California's Yosemite National Park is known for its breath taking views and cascading waterfalls. But this summer it's earning a reputation for something far more sinister—a skyrocketing amount of deaths.
By this time of year there are typically five or six deaths reported at Yosemite. But so far this summer, that number has more than doubled. So what's causing this alarming rise in deaths?
On July 31, Haley LaFlamme fell 600 feet to her death after slipping on rain slick granite at Yosemite's Half Dome.
Weeks earlier, three park visitors were killed when they lost their footing after crossing over a protective railing while trying to snap a memorable photo.
The month before, two backpackers were swept away while crossing a bridge partially submerged in water.
And several others slipped on steep trails, falling to their deaths.
In all, fifteen people have lost their lives following accidents this year in Yosemite.
INSIDE EDITION's Lisa Guerrero hiked to Vernall Falls, one of the most popular trails at Yosemite National Park. Almost 2,000 visitors hike the trail. INSIDE EDITION wanted to see how safe it really is.
Park Ranger Scott Gediman lead Guerrero up the trail which was narrow and slick with water. Guerrero couldn't believe it when she saw people walking up the rough terrain in flip flops, and even barefoot.
Then, INSIDE EDITION's cameras caught an even more alarming site. Some kids below Guerrero were just a few feet away from raging water. Obviously very dangerous. They had gone outside the guard rails.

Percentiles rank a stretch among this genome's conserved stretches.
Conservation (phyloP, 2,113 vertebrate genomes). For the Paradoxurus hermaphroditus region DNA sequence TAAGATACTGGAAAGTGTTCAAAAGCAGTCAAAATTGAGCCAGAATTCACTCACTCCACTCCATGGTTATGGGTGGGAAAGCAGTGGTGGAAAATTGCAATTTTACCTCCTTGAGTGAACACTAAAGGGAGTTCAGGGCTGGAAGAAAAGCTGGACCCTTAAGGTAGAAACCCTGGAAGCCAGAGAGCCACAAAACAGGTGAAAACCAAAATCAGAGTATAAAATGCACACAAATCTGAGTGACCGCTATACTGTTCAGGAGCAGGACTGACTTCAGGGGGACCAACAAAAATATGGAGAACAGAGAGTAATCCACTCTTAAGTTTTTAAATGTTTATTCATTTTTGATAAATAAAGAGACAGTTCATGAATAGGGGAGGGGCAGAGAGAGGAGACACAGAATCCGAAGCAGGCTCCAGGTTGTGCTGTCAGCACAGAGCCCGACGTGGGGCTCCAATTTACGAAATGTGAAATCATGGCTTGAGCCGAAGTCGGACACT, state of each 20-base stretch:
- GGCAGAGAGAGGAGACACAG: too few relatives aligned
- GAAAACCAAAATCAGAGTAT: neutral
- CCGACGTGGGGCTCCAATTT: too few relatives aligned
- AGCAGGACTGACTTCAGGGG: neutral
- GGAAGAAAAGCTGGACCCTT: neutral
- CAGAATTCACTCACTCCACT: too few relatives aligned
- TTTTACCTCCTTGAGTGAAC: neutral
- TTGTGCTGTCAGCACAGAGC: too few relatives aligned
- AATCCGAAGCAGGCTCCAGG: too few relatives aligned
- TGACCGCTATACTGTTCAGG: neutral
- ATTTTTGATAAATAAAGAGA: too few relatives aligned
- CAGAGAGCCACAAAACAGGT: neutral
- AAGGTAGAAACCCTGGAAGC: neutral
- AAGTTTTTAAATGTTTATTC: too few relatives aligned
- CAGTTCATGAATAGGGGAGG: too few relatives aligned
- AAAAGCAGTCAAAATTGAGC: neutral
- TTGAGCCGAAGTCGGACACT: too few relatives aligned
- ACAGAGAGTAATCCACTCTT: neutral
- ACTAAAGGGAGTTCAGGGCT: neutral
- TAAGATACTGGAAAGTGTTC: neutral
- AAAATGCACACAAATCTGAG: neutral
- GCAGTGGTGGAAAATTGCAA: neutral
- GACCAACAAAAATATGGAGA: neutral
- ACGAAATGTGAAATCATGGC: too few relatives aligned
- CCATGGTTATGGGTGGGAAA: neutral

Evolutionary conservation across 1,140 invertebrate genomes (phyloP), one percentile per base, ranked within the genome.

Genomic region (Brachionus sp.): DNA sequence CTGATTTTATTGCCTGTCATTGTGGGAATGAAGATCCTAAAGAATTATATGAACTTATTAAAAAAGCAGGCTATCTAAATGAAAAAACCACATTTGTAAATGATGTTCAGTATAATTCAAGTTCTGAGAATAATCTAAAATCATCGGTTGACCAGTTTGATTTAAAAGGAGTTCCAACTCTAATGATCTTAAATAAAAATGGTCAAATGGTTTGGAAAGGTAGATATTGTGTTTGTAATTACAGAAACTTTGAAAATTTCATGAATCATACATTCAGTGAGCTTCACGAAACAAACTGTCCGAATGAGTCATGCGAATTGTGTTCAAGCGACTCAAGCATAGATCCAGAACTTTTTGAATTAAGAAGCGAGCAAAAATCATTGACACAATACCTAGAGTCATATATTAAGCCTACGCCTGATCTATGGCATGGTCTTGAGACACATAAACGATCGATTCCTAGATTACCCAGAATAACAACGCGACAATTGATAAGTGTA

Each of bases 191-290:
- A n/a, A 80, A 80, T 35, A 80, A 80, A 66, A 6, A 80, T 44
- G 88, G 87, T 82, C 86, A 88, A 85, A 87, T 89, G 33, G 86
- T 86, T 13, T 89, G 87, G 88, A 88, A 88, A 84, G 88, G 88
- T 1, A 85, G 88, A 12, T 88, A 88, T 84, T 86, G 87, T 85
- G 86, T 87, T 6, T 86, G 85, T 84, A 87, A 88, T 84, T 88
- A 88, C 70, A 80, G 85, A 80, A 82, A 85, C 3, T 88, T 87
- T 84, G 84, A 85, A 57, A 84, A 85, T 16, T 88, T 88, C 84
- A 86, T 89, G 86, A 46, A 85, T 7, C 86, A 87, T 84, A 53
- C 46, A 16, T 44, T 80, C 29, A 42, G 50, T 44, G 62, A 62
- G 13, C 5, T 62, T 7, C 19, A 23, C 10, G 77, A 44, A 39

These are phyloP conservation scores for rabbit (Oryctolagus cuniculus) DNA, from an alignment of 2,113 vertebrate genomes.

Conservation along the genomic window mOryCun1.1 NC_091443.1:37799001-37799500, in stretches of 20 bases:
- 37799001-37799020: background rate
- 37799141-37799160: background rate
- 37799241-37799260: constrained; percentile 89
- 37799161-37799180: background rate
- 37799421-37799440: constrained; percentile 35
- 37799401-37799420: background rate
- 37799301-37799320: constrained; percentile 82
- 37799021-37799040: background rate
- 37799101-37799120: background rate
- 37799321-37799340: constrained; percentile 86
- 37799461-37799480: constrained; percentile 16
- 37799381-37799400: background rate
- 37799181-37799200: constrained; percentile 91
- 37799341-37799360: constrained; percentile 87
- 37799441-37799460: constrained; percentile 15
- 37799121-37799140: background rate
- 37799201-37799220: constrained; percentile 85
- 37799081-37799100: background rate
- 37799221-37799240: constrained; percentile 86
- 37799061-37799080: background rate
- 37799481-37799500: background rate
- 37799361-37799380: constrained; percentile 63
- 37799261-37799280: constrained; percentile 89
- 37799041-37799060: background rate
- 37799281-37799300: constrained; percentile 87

And more drama unfolded with a helicopter rescue.
Unfortunately, scenes like this are all too common in Yosemite. Hikers falling, hikers drowning, and in another case, one hiker was biten by a rattle snake.
As Guerrero neared the top of the awe inspiring Vernal Fall, a warning sign reminds hikers of the friends killed after crossing into fast moving water just to take that doomed photo.
Guerrero asked Gediman, "What are some the biggest hazards you enounter here?"
"We have these guard rails here for a reason and people go over the guard rails. We had that incident at Vernal Fall. We have a lot of people going near cliffs and a lot of times it's a tragic accident," said Gediman.
A heavier-than-normal snowpack that's now melting is also creating treacherous water conditions.
"Why dont you take more precautions to warn people about possible dangers here?" asked Guerrero.
"We have signs on trails. We have guard rails," said Gediman.
But some family members of victims ask whether the park could do more. On the day Haley LaFlamme fell to her death, a severe thunderstorm had struck.
"We knew that the storm was coming. The hikers were advised not to go to the top of Half Dome, but we don't stop them," said Gediman.
"Let me stop you right there. Why dont you close down the trails?" asked Guerrero.
"We don't close down the trails because visiitors have to make the choices on where they want to go. Ultimately they make their own decisions," said Gediman.
It's a reminder that Yosemite may possess unrivaled beauty, but it also demands respect.
Booklets containing all safety guidelines are given to visitors as they enter the park, and during the wintertime, the park does shutdown some trails deemed too dangerous because of snowy conditions.